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Gold Rebounds as Turkey Downs Russian Jet, Sparking Haven Demand

Tuesday, 24 November 2015 02:46 PM

Gold gained for the first time in three sessions as Turkey said it shot down a Russian fighter jet close to the Syrian border, sparking demand for haven assets.

European and emerging-market stocks fell and government bonds rose amid damped demand for riskier assets as traders assessed the fallout from the first direct clash of foreign powers embroiled in the Syrian civil war. While investors have mostly ignored gold in the past two years, the metal also regained its haven status briefly this month after terrorist attacks in Paris.

“Gold futures got a nice bounce up on increased geopolitical news with Turkey and the Russian airplane development,” Phil Streible, a senior market strategist at RJO Futures in Chicago, said in a telephone interview.

On the Comex, gold futures for February delivery climbed 0.6 percent to settle at $1,073.30 an ounce at 1:42 p.m. in New York, after rising as much as 1.3 percent.

Prices pared gains after a government report showed that the U.S. economy expanded at a faster pace in the third quarter than previously reported. Improving growth bolsters the case for the Federal Reserve to increase interest rates for the first time since 2006. Gold dropped to a five-year low last week as traders boosted wagers that officials will raise borrowing costs when they gather next month. Higher rates cut the appeal of precious metals because they don’t pay interest like other assets such as bonds.

‘Limited’ Gains

Bullion, long considered a haven during times of geopolitical turmoil, failed to sustain brief gains last week following the Nov. 13 terrorist attacks in Paris that left 130 people dead. Even as events such as the Greek bailout negotiations in July and the downing of a Malaysian passenger jet over Ukraine in 2014 spurred earlier bouts of buying, investors have mainly shunned the metal since it entered a bear market in 2013. Prices are heading for a third straight annual drop.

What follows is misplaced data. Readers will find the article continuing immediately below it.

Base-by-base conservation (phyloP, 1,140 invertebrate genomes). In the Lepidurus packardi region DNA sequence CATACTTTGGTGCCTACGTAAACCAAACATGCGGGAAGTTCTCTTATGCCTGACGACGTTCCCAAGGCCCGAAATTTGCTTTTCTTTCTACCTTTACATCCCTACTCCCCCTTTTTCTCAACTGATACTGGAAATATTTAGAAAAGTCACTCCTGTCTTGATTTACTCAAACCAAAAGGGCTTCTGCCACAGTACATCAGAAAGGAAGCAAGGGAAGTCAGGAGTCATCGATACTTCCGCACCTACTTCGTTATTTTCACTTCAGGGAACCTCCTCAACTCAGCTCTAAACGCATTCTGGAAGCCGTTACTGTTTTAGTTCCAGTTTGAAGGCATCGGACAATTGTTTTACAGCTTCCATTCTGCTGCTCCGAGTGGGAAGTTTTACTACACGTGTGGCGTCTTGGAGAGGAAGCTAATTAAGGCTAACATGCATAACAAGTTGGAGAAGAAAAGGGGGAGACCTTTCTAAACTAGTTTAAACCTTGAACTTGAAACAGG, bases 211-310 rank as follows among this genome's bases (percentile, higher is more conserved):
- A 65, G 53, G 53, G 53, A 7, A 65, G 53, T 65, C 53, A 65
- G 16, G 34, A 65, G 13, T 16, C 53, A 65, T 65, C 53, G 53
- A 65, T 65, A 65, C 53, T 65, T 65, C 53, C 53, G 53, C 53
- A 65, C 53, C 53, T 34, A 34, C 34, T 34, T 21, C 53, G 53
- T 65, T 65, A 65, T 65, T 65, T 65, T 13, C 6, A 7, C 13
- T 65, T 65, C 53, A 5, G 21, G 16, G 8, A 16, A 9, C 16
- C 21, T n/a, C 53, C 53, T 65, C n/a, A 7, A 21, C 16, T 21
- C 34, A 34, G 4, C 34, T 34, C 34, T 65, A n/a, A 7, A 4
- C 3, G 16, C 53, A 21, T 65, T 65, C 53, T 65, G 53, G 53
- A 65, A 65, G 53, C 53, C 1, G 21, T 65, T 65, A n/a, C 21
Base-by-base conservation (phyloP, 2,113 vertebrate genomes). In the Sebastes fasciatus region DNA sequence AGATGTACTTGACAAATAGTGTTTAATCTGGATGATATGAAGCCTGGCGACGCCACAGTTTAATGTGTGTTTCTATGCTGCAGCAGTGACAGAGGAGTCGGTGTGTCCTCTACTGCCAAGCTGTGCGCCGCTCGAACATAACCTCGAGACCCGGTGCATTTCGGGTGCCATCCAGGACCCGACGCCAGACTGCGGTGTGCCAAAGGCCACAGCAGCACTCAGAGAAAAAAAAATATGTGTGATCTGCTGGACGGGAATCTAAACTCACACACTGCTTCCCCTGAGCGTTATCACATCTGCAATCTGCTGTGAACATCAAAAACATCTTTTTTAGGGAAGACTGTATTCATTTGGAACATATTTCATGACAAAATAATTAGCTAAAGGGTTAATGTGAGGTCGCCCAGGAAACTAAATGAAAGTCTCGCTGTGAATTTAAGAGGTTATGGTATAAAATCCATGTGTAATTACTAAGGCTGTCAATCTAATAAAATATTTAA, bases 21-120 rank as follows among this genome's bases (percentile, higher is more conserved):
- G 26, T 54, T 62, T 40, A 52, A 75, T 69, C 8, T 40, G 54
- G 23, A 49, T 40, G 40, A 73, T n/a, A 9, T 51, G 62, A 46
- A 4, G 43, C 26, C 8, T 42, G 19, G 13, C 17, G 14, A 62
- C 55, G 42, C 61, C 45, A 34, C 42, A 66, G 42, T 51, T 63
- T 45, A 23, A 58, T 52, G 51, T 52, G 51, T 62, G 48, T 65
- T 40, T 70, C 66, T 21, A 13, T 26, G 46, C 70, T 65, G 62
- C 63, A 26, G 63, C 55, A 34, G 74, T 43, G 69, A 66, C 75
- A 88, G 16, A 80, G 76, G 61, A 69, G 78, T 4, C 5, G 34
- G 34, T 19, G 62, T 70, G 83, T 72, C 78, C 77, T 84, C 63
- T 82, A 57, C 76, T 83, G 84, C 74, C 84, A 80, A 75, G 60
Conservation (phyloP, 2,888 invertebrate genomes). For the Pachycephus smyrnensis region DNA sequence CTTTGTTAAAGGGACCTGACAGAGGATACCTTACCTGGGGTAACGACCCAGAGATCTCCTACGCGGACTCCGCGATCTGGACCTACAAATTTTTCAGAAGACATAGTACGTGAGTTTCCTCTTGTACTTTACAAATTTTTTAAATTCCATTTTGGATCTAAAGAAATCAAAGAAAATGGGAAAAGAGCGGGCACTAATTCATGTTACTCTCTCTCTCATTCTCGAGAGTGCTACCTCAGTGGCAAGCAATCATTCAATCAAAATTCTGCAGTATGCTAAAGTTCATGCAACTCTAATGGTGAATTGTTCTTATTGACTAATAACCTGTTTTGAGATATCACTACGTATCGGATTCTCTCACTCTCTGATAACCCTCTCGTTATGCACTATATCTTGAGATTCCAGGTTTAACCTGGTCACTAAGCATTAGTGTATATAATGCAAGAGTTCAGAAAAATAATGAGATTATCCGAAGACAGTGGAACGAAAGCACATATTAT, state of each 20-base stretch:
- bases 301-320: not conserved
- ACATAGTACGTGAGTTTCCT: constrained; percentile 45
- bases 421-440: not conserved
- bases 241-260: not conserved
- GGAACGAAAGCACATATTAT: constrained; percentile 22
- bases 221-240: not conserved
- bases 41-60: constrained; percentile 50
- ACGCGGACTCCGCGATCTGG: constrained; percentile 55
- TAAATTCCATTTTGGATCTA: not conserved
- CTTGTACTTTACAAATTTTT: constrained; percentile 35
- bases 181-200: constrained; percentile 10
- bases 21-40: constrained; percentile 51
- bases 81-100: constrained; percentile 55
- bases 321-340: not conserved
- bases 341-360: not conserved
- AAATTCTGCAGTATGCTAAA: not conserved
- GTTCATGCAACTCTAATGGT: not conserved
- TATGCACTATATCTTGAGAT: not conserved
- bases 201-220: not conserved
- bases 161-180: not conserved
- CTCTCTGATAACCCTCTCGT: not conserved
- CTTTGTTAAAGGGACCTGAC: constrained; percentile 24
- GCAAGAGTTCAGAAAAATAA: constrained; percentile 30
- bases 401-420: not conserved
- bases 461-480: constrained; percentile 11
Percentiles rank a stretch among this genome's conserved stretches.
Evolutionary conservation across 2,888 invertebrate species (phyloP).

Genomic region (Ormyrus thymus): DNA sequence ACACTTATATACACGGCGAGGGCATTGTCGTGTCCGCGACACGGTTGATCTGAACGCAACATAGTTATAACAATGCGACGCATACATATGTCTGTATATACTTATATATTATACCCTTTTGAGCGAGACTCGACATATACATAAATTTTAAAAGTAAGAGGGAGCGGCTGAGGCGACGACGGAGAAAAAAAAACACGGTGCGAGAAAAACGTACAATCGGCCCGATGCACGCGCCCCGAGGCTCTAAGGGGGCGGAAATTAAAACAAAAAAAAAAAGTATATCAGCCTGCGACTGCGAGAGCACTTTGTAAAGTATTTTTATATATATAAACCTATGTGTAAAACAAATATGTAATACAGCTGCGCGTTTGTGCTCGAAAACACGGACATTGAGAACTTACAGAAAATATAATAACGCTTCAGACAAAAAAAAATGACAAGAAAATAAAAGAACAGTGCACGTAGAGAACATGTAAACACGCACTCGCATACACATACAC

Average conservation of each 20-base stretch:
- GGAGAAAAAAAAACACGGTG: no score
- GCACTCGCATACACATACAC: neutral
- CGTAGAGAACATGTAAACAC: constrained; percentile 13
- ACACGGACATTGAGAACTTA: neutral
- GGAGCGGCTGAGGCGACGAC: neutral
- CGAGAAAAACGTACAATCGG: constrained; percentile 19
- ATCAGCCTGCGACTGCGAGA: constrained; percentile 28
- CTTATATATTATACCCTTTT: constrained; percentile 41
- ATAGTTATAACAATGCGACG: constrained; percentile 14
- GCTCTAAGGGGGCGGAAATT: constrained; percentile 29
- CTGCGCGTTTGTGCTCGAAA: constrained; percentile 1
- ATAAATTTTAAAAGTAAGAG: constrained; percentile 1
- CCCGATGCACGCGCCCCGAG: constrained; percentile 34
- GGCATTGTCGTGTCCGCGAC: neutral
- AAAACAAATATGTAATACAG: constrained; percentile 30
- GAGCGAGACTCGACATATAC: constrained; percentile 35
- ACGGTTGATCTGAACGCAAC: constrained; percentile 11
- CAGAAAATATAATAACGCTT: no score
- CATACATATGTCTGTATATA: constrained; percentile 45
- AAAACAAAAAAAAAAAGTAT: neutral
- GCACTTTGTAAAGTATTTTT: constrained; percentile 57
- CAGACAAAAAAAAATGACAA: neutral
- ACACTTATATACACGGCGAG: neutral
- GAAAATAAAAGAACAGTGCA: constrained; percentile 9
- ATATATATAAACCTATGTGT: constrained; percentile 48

The impact of geopolitical shocks is “very limited” because investors remain focused on U.S. economic data and the Fed’s decision on when it will raise rates, Georgette Boele, an Amsterdam-based strategist at ABN Amro Bank NV, said by e-mail. “Safe haven currently does not have a dominant role on gold at the moment.”

Holdings in gold-backed exchange traded products fell 6.6 metric tons, the most in more than two weeks, to 1,495.1 tons on Monday, data compiled by Bloomberg show. Assets are at the lowest since February 2009.

Silver futures for March delivery rose 0.9 percent to $14.188 an ounce on the Comex. On the New York Mercantile Exchange, platinum futures for January delivery slid 0.7 percent to $841.70 an ounce, a third straight decline, while palladium futures for December delivery rose less than 0.1 percent to $541.50 an ounce.

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Gold gained for the first time in three sessions as Turkey said it shot down a Russian fighter jet close to the Syrian border, sparking demand for haven assets.
gold, Turkey, Russia, jet
Tuesday, 24 November 2015 02:46 PM
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